This colorless and odorless gas escapes from faulty furnaces, as well as portable generators, stoves, lanterns, gas ranges and other sources. When the fumes enter an area lacking adequate ventilation, they become lethally dangerous. In fact, it’s the biggest cause of poisoning in the U.S. according to Mass.gov .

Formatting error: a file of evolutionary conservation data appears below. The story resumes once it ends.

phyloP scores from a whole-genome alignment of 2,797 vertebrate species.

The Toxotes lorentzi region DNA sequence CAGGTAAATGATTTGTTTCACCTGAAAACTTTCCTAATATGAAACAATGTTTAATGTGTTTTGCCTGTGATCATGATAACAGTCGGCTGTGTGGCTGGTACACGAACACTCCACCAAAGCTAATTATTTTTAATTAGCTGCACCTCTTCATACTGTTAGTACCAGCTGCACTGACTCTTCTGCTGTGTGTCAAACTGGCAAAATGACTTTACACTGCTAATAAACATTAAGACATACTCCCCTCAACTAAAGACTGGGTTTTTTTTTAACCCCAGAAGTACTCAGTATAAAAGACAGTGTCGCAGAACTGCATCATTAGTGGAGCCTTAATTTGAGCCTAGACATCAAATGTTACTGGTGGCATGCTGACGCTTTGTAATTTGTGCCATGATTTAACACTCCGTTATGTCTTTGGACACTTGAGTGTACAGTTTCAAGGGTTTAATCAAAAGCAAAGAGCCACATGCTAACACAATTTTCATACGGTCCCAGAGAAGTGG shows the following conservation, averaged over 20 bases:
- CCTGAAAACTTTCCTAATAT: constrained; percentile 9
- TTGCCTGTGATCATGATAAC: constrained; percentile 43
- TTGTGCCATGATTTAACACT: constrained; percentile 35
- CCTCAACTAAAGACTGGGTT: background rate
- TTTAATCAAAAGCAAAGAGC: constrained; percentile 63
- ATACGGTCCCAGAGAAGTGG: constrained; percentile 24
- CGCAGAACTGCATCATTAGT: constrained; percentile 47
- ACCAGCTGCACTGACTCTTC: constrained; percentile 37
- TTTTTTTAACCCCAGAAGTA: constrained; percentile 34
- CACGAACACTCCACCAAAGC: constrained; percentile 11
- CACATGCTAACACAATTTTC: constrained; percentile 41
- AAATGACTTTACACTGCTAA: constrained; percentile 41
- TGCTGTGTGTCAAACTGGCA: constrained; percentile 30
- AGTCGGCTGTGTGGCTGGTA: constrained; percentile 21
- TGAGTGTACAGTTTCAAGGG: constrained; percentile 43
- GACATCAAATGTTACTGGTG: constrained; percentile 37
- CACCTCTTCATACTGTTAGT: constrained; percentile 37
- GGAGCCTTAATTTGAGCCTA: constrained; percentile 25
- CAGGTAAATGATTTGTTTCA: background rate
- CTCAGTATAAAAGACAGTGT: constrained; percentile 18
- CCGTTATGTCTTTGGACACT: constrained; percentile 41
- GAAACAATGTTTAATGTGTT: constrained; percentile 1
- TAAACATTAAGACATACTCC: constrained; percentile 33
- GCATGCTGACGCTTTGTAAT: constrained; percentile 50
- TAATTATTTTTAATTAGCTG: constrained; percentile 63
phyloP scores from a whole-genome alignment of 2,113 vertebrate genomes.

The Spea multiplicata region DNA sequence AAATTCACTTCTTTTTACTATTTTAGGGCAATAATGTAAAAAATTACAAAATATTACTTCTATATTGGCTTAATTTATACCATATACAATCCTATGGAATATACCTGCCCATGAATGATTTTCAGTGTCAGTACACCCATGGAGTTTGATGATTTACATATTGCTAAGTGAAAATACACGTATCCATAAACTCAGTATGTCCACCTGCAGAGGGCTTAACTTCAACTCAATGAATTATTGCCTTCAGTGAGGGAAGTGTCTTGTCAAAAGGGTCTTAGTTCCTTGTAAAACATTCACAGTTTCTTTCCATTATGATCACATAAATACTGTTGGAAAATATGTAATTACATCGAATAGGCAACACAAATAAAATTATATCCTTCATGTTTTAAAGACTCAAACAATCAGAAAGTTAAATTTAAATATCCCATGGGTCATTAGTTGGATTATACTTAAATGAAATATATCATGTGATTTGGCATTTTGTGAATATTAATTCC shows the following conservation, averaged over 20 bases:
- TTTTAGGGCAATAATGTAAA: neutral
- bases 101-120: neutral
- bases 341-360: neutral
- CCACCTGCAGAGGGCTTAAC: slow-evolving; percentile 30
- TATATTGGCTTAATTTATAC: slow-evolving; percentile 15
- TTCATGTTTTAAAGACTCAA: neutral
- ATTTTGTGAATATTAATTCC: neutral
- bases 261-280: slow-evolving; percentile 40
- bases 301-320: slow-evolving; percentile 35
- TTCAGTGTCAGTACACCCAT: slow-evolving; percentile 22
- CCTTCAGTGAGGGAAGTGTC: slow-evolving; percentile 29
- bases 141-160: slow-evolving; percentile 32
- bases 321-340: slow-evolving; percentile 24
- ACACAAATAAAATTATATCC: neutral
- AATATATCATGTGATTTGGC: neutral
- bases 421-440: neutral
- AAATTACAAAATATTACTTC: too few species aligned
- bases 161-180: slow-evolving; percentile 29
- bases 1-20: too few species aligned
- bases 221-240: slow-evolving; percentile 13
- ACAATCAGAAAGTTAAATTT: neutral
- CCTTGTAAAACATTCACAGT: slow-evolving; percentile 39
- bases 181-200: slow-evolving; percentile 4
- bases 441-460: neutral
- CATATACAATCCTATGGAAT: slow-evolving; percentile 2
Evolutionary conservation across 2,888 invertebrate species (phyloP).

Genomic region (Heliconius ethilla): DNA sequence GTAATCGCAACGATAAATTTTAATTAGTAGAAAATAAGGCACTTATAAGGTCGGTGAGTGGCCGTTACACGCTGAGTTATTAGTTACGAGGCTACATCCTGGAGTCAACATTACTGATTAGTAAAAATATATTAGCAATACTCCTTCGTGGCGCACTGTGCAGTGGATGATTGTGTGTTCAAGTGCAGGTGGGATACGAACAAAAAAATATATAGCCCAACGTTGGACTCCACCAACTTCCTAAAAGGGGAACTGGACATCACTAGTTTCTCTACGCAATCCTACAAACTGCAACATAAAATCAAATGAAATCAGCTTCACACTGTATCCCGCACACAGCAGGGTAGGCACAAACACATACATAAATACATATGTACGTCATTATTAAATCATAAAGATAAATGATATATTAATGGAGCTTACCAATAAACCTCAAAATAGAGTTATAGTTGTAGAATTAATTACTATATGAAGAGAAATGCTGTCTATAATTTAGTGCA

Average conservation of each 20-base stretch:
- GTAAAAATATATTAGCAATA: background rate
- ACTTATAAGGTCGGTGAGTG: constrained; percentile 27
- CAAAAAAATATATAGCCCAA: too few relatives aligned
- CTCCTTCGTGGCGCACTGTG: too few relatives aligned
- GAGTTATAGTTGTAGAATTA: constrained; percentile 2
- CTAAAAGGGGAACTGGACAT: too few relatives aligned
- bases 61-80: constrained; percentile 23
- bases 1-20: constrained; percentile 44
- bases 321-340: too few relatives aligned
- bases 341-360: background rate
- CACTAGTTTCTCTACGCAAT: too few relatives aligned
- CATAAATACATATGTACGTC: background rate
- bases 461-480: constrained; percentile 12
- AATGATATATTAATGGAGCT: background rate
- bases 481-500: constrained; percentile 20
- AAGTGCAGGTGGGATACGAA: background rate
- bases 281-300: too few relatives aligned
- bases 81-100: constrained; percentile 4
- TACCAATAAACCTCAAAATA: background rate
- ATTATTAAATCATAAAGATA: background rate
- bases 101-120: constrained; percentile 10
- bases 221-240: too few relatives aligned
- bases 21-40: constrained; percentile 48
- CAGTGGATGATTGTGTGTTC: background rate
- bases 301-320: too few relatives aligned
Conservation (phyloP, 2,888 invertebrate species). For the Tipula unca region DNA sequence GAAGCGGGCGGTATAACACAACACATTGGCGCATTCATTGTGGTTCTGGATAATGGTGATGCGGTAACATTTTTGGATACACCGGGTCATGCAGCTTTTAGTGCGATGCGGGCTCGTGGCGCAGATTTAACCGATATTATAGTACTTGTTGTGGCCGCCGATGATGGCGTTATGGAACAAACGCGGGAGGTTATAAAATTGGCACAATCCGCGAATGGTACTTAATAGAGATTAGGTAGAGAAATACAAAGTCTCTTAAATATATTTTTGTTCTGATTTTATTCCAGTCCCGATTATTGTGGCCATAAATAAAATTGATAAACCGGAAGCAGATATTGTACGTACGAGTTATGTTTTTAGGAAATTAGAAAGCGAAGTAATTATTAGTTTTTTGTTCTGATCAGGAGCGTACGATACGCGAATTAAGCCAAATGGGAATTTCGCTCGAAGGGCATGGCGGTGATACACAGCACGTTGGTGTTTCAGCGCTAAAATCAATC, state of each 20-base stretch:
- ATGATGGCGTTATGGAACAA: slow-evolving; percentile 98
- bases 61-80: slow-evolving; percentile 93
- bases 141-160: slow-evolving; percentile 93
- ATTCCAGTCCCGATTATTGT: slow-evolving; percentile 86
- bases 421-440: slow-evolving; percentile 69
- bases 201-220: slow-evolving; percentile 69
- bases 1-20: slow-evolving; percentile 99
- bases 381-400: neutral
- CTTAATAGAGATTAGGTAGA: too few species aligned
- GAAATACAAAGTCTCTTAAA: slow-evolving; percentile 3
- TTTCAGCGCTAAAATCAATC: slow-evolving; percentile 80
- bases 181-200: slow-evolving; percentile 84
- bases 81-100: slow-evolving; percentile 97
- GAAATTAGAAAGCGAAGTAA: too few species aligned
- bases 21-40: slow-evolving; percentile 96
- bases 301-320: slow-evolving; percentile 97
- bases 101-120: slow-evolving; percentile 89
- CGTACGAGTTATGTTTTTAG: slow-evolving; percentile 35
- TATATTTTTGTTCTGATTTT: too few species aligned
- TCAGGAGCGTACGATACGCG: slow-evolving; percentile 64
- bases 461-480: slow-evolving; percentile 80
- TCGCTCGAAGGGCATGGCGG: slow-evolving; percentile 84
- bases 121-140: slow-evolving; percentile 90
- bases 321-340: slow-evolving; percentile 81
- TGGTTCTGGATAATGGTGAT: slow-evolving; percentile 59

50,000 victims of carbon monoxide poisoning head to the emergency room annually, and out of those 430 never make it home. The U.S. Centers for Disease Control notes that carbon monoxide poisonings spike in December and January — due in part to power outages caused by winter weather, which lead homeowners to use alternative power sources. Read more